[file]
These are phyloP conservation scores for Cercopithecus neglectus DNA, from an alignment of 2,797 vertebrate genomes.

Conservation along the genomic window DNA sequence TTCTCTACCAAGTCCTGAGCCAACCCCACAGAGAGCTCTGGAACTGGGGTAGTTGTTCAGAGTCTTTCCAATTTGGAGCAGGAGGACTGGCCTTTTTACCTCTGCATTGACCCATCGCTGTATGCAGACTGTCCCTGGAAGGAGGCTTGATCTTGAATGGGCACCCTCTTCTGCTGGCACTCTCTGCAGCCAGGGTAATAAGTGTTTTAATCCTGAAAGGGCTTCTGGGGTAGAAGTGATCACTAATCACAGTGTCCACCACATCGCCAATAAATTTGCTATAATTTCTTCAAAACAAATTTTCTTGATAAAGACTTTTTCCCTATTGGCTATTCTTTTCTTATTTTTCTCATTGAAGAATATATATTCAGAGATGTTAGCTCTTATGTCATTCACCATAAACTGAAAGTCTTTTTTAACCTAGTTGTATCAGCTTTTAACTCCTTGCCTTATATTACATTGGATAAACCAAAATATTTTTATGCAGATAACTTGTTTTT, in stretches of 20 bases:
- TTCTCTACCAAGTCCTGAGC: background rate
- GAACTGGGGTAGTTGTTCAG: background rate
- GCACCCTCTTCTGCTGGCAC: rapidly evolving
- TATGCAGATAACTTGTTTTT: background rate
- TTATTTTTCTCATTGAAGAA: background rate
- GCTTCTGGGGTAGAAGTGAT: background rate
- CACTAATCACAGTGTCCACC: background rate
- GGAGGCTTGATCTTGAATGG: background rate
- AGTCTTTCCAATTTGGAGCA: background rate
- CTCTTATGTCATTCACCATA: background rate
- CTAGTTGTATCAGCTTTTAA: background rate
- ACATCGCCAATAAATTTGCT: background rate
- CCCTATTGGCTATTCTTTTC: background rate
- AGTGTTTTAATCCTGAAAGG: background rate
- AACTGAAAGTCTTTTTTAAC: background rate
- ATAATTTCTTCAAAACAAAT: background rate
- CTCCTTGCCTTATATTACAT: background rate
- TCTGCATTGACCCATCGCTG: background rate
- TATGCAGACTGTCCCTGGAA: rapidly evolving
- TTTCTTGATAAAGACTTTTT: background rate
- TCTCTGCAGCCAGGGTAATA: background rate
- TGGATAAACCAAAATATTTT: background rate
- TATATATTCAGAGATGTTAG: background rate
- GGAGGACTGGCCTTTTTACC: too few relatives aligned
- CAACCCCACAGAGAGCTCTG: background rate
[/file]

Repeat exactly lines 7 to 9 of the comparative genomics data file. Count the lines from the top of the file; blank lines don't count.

- TTATTTTTCTCATTGAAGAA: background rate
- GCTTCTGGGGTAGAAGTGAT: background rate
- CACTAATCACAGTGTCCACC: background rate